Thursday, March 29, 2012


Today, I am rebelling against Vogue, Jimmy Choos, and Cover Girl, and all other purveyors of making women feel like they aren't good enough without thin bodies, high heels & painted faces. But first, a little back story.

I have always been rebellious, though not always in a good way. If someone told me I had to do something, or I really should do something, and they didn't give me a good reason, or the reason was "That's how it has always been done", I was bound & determined not to do it. These usually had to with two things: gender roles and worrying about how something "looks" (the "What will people think?" type of comments). Trouble is, some of those things I really should have done, and sometimes there were consequences.

So, in the process of reinventing myself, it's not that I am suddenly rebelling, I've just reached the point in my life where, if someone doesn't like what I do or how I look, that's their problem, not mine. Mostly, anyway. The "reinvention" part is that, in doing this, I am fighting myself and a lifetime of cultural & familial brainwashing.

I'm talking about these:

The unique combination of the four essential nucleotides that came together to form my DNA was somewhat unfortunate in one teeny weeny area. At least, in the grand scheme of things, it is teeny weeny, but it has caused me a lifetime of insecurities. I refer to certain aspects of my appearance, namely:
  • Pale, freckly skin
  • Spaces in my teeth.
  • Bad eyesight.
  • Frizzy/curly red hair.
  • Eyebrows & eyelashes that are blonde, hence, invisible.
Ah, thank you. I can feel your "awwww" of sympathy way over here.

Some of these I have dealt with, but during those awkward years, especially when I wore horn-rimmed glasses & braces, I bore the brunt of a lot of not-so-goodnatured teasing. Seriously. Remember these pictures?


Freckles aren't considered so bad anymore.
Braces & laser surgery took care of the teeth & eyesight.
Now my curly red hair seems to be the envy of a lot of female types, ALTHOUGH, as I get older & a lot more white creeps in, I have been called a blonde by more than one idiot. Damn.

The only thing that stumps me is the blonde eyebrows & eyelashes. If not for regular cosmetic shenanigans, it looks like I don't have any. Really, people look kind of odd without eyebrows, doncha think? So, I have been taught to think that I have to wear eye makeup to look normal. If I don't, I get comments like "Are you sick?" or "Gee, you look tired." Thanks a lot. To avoid making small children recoil in fear, I dye my eyebrows every other week or so. I lip gloss. I mascara & eye line. I do all those things culture told me I had to do to look acceptable. All to keep me from looking pale, sickly & wan.

Enter M&M. Bless his heart, since day 1, he has told me that I don't need makeup. That I am beautiful without it. That he prefers me without the "false advertising"*. Have I ever said I love this man? And the best part is, I'm starting to believe him.

So, the rebellion is that I no longer wear makeup every day. I even go to work sometimes without it, and, oddly enough, no one has run away screaming or passed out from the shock. I get really brave on occasion and leave it off when I go see my mother. I kind of look forward to hearing the sigh of sad resignation (part of the rebellion). And the deliciousness of being able to rub my eyes whenever I want is indescribable. I kind of like this rebellion, although I will continue to dye my eyebrows. I have my limits. Next, maybe I'll make my hair red again. What do you think?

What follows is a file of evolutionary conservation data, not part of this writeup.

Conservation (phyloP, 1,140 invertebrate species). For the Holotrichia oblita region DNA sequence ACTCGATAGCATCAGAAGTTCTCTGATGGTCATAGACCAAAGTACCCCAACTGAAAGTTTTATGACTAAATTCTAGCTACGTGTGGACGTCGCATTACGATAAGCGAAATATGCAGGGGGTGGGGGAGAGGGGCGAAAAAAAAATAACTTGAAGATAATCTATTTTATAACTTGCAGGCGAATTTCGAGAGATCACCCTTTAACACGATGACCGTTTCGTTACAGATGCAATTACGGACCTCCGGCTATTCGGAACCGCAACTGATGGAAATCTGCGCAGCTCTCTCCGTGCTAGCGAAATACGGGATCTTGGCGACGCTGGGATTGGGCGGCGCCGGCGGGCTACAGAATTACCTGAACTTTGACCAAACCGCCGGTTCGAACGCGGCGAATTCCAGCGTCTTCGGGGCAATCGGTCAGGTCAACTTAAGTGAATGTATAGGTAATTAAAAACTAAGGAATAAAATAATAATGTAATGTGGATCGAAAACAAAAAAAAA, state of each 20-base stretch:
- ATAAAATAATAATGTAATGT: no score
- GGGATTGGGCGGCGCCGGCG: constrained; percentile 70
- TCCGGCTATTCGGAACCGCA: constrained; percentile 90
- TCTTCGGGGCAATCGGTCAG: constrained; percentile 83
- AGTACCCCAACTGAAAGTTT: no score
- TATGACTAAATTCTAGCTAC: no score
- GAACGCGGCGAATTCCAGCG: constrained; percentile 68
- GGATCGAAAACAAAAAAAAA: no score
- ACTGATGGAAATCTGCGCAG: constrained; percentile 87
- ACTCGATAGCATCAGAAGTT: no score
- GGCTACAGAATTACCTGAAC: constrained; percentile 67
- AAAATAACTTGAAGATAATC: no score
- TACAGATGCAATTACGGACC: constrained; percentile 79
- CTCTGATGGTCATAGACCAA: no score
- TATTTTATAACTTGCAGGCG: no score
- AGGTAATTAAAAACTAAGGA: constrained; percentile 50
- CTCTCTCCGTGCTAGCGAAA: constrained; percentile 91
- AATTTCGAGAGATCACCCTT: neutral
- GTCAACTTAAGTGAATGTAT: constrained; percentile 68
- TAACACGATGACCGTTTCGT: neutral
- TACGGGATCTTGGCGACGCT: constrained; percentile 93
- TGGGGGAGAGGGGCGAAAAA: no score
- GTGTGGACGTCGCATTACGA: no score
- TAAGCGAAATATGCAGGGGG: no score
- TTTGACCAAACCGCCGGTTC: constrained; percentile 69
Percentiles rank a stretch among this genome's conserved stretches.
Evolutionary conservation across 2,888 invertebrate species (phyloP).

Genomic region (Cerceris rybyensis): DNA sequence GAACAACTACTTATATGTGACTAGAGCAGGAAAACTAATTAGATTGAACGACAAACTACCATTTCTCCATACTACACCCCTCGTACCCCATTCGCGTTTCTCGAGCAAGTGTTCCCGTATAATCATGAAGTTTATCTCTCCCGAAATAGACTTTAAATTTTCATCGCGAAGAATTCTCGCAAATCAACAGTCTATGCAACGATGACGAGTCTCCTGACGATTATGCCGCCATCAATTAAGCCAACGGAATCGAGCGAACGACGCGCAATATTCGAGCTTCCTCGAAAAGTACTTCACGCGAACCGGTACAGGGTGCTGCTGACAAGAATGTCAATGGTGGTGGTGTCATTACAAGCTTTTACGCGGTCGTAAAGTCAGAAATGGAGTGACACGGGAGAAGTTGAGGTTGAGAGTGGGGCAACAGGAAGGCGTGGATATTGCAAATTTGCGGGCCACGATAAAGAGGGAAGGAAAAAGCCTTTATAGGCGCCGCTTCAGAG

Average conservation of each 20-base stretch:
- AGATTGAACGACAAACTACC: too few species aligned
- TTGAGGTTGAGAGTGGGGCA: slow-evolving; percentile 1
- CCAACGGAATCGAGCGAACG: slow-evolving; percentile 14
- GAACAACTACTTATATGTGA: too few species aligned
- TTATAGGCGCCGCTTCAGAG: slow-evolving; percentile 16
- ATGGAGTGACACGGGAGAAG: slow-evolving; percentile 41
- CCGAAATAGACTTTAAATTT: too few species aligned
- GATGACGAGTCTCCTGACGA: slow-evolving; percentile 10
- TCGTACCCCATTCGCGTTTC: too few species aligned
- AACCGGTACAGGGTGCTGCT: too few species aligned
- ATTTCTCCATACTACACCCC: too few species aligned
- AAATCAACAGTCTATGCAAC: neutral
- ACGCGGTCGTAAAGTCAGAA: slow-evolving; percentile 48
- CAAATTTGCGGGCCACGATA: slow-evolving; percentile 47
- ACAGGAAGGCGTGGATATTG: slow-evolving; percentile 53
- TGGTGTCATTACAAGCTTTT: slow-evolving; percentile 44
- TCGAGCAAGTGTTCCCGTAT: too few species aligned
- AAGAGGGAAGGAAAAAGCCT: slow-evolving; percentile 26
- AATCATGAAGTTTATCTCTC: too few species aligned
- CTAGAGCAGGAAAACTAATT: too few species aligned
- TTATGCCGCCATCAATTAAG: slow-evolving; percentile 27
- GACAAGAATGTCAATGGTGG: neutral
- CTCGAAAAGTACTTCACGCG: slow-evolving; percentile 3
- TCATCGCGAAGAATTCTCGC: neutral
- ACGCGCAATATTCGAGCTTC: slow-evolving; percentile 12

Oh, and what caused me to think about all this. My good friend Russ, to raise money for cancer, participated in a drag pageant and was enlightened by the beauty regimens women put themselves through. He wrote a terrific article about it here. Go read it.

*false advertising - wearing cosmetics and looking lovely, but then taking them off and making people go "Aaack!"

Tuesday, March 20, 2012


The Tide is AWESOME!

Oh my gosh, did I just say that? Me, who was pretty skeptical of the whole light rail thing?
Let me look... yes I did.

I succumbed because I wanted to pay a visit to my favorite almost-17-year-old boy,
who just happens to have gotten himself sick & landed in the hospital.

(I've written about him numerous times. Just search "Brandon" and the screen will fill up.)

He is in Children's Hospital of the King's Daughters,
part of the medical complex that is the end of the line for the Tide.
The stop near St. Mary's is at the other end, and parking is plentiful and FREE.
"Self," I said, "let's just give this thing a try and see if it was worth all the delays,
budget overruns & controversy"
So, I drove all of three blocks to the FREE parking lot (did I say that parking is free?)
and bought myself a ticket.

I figure that for the $3 I spent on the ticket, which would have let me ride the Tide all day,
saving on gas, wear & tear on my engine/oil/tires, parking at the hospital
(which is NOT free, except for parents of the kiddies that are there),
and the aggravation of rush hour traffic getting out of the city, I was ahead of the game.
It might not be as fast as driving, but the difference was not worth worrying about.
Yes, it has stops along the way, but it doesn't stay at any of them any longer than
I would have sat at any of the numerous stop lights there & back.

Here's the deal. It is pretty much convenient to everything downtown.